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  #11  
Unread 06-27-2010, 07:44 AM
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lylemcd lylemcd is offline
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Split squat won't give you the upper back training or lower back training of the deadlift.
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  #12  
Unread 06-27-2010, 11:40 AM
mle_ii mle_ii is offline
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So make sure I'm getting rows and back extensions in? Anything else to make up for the "loss" of deadlifts? Not like was doing them much this time around. I won't go nuts with adding all of them in at once to make up for it, but will balance it out between my days of lifting.
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  #13  
Unread 04-08-2014, 07:51 PM
NonStop NonStop is offline
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A question for Lyle on split squats; I know you mention elevating the rear foot as an option (and that setting up can be difficult), but do you believe bulgarian split squats to be better than a standard split squat (with the rear foot on the floor)? Supposedly the front leg works harder when the rear foot is elevated, but I have also read claims that elevating the foot as high as a bench can cause hyperextension in the lower lumbar vertebrae. I'd be interested in hearing your thoughts, I'm currently using the split squat as my sole lower-body compound movement due to a limited access to weights, so looking to get most bang for my buck, and came across your excellent article.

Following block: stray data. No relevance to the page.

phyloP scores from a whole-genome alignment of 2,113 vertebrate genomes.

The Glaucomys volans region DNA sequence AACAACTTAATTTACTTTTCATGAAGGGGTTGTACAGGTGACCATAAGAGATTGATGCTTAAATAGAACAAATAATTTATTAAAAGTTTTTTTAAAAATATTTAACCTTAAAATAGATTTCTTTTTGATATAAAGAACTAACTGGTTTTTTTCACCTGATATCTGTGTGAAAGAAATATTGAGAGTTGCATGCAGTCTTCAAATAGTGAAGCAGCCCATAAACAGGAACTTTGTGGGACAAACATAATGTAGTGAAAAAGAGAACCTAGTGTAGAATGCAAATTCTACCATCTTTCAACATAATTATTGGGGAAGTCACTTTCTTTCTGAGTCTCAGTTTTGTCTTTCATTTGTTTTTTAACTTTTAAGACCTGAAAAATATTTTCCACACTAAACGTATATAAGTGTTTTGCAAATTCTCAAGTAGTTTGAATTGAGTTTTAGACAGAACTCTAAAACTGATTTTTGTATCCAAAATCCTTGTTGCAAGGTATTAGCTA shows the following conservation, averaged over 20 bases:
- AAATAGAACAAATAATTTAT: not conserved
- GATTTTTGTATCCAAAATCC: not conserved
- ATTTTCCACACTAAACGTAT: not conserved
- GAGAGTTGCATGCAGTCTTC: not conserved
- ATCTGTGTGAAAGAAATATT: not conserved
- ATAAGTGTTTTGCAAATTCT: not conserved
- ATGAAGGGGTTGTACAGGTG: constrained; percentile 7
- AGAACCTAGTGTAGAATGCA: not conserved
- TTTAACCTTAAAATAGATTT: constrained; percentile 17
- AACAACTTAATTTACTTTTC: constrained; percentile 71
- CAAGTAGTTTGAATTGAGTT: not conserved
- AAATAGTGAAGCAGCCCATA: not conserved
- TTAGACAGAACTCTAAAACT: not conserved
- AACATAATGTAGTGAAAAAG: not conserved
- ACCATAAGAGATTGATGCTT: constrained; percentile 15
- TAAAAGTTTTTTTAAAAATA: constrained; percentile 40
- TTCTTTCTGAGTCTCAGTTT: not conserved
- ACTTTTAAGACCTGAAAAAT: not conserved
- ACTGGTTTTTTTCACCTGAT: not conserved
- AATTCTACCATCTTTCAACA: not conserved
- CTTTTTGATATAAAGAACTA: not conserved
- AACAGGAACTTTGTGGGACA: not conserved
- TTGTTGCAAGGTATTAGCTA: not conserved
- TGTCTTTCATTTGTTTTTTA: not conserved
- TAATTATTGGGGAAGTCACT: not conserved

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  #14  
Unread 04-09-2014, 09:11 AM
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lylemcd lylemcd is offline
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I can see hyperextension being an issue if

1. You have the back leg very straight
2. You have very tight hip flexors
3. You use a bench that's way too high

So long as you avoid those three, I don't see hyperextension as an issue. I do think rear elevated split squat takes more balance (and it's harder to set up with heavier weights) than a standard split squat.
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  #15  
Unread 04-09-2014, 06:01 PM
NonStop NonStop is offline
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Quote:
Originally Posted by lylemcd View Post
I can see hyperextension being an issue if

1. You have the back leg very straight
2. You have very tight hip flexors
3. You use a bench that's way too high

So long as you avoid those three, I don't see hyperextension as an issue. I do think rear elevated split squat takes more balance (and it's harder to set up with heavier weights) than a standard split squat.
Thank you for the quick response! Despite the balance issue, do you think rear foot elevated split squats are better than standard split squats, inasmuch that they supposedly work the front leg harder and allow less cheating/assistance from the back leg? Thank you once again.
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